The cohort of individuals diagnosed with TS after 2002 was the only cohort with a significant increase in risk of behavioral and emotional disorders with onset in childhood. Individuals in this cohort can be assumed to be younger compared to the other cohorts, as methods for recognizing and detecting genetic syndrome are likely to be more effective over time, increasing the likelihood of obtaining a diagnosis at a younger age. Since an ICD equivalent to the diagnostic group “behavioral and emotional disorders with onset in childhood” did not exist until 1987, and includes diagnoses preferably made in childhood, this excludes a large part of the study population who were children before 1987. Thus, it is not surprising that the group diagnosed 2002–2013 has a significantly higher risk, but no definite conclusions can be drawn from this difference, since cohorts are stratified by year of registered TS diagnosis, rather than year of birth.

Correct investigation and diagnosis are essential in order to access proper care [30] as well as make adjustments in school or at work, training interventions, and drug treatment [7, 45,46,47]. Early detection of sex chromosomal abnormalities and intervention has, in general, been shown to have a positive impact on psychosocial, cognitive, and reproductive ability [30].

Our results support previous molecular findings suggesting an effect of X-linked genetic information in the etiology of neurodevelopmental disorders [48, 49]. Further describing the phenotype in TS may also provide better understanding of sexual dimorphism, as well as clues to a deeper understanding of X-linked neurodevelopmental disorders [48, 50].

Strengths and limitations

The strength of this study is the population-based design data from national registries with nationwide coverage. However, there are limitations related to register-based methodology. For example, the exact karyotype, whether it is mosaicism or not, cannot be distinguished by ICD codes in the registers. We stratified the results to examine whether they differed between the groups due to the tendency to identify different diagnoses of neurodevelopmental disorders and psychiatric disorders over time. However, no reliable results could be found, as the groups became too small and the coverage in the registers varied too much. In addition, all data is decoded, so we cannot link individuals with their medical history and can therefore not know at what exact age the individuals received their diagnosis, only when it was added to the register. Aspects of medical treatment cannot be assessed in this study since the Prescribed Drug Register has only been in place since 2005 [51], and thus would not mirror treatment in our cohort. Furthermore, girls and women with TS are under regular care and make frequent visits to health care, receiving more intense surveillance for psychiatric outcomes than the general population, thus increasing the possibility of ascertainment bias and Berkson’s bias. Health care is publicly funded with universal access to both primary care and non-primary care in Sweden [52]. However, primary care is not included by NPR and is thus not included in our data. The absence of data from primary care may explain an unexpectedly low risk of anxiety and depressive disorders since milder forms of anxiety and depression are treated in primary care. On the other hand, this reinforces indications that ADHD might be under-diagnosed in individuals with TS since ADHD is treated in non-primary care. Most diagnoses in NPR have a positive predictive value (PPV) of 85–95%, but the figures vary according to diagnosis [33]. Among psychiatric diagnoses, PPV have ranged from 86 to 95% for schizophrenia and related disorders [53, 54], and 96% for ASD [55]. However, the results only reflect diagnoses, and as always in registry studies, the diagnosis cannot be verified by going back to the patient’s chart.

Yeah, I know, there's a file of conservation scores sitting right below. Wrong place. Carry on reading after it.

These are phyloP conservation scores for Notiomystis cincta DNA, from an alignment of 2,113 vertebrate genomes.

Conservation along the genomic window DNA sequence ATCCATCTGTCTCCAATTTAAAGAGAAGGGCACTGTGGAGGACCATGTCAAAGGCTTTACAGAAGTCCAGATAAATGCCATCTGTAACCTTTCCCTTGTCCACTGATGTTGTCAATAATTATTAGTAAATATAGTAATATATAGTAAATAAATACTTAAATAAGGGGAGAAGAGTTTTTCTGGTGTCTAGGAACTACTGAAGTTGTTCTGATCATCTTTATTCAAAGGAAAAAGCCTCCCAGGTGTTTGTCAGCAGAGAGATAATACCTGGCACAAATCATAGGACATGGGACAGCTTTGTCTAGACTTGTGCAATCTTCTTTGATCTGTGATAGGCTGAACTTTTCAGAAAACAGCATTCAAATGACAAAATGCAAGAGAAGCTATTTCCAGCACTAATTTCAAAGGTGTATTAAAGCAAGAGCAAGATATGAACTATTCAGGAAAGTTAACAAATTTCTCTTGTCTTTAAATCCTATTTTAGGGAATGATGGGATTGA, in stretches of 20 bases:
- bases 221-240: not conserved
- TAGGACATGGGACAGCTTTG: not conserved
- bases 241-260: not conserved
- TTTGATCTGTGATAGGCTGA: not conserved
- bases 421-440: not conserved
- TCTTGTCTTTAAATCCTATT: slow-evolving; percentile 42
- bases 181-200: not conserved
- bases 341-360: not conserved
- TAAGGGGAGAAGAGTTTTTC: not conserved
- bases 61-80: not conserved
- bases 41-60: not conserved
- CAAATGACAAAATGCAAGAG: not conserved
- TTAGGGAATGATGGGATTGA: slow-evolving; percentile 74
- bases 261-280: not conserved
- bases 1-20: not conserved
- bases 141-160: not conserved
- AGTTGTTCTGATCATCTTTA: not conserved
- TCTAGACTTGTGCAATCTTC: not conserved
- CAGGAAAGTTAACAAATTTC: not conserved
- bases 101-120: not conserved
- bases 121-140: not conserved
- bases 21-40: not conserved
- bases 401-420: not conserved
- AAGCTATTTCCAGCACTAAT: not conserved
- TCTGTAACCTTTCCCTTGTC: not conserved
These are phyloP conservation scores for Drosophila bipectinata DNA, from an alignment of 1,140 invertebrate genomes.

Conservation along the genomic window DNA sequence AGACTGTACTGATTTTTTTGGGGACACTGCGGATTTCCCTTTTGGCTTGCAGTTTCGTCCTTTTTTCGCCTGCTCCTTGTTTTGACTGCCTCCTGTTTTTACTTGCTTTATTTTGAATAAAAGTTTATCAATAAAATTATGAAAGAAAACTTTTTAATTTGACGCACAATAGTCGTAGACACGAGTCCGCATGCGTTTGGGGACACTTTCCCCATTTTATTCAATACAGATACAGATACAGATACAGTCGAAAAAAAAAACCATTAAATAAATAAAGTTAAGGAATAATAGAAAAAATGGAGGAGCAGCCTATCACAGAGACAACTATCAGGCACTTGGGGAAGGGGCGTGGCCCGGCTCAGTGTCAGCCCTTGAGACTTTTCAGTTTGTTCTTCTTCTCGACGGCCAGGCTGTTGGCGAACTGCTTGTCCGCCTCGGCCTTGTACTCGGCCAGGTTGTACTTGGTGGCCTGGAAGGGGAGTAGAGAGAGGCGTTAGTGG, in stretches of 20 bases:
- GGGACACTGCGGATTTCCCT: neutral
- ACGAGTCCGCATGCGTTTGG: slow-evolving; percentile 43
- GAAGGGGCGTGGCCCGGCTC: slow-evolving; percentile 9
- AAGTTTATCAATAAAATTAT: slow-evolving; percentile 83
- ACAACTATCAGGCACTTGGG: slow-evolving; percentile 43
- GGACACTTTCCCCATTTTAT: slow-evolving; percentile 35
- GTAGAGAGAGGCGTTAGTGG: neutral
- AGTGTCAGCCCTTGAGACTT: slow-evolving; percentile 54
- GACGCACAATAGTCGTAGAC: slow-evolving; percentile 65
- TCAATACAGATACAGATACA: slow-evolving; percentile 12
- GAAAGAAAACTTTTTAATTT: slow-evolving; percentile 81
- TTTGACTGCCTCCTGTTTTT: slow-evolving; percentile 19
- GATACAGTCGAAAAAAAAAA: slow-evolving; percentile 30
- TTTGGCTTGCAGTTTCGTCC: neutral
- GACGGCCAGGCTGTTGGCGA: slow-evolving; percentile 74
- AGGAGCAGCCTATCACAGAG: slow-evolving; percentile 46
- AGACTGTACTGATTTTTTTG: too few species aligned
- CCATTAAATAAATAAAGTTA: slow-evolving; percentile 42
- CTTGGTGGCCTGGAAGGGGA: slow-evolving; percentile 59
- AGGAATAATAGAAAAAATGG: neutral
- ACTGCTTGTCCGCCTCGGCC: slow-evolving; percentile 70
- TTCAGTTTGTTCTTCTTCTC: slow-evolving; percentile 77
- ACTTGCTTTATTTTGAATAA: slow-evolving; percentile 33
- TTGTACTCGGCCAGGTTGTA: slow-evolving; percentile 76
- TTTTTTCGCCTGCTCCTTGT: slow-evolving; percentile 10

This study not only confirms prior findings regarding the phenotype of TS but also adds new knowledge by presenting higher prevalence of ID and ASD than previously reported. These findings indicate that assessments related to development, intellectual functions, and psychiatric symptoms are warranted from an early age in females with TS in order to offer proper treatment, training interventions, and adjustments in their everyday life.

Availability of data and materials

The datasets used and/or analyzed during the current study are available from the corresponding author on reasonable request.



International Classification of Diseases


National Patient Register


Total Population Register


Cause of Death Register


Neurodevelopmental disorders


Attention-deficit hyperactivity disorder


Autism spectrum disorders


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Supported by grants provided by the Stockholm County Council (no. 2016-0295) and the Swedish Research Council (no. 2017-02740). Open access funding provided by Karolinska Institute.

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ANo, ANd, CA, and LF developed the idea and topic of the manuscript and drafted the method. AB did the statistical analyses. HAB, AB, and HE each wrote and edited the manuscript. All authors contributed to the ideas expressed in the manuscript. All authors read and approved the final manuscript.

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Correspondence to Hanna Björlin Avdic.

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Björlin Avdic, H., Butwicka, A., Nordenström, A. et al. Neurodevelopmental and psychiatric disorders in females with Turner syndrome: a population-based study. J Neurodevelop Disord 13, 51 (2021).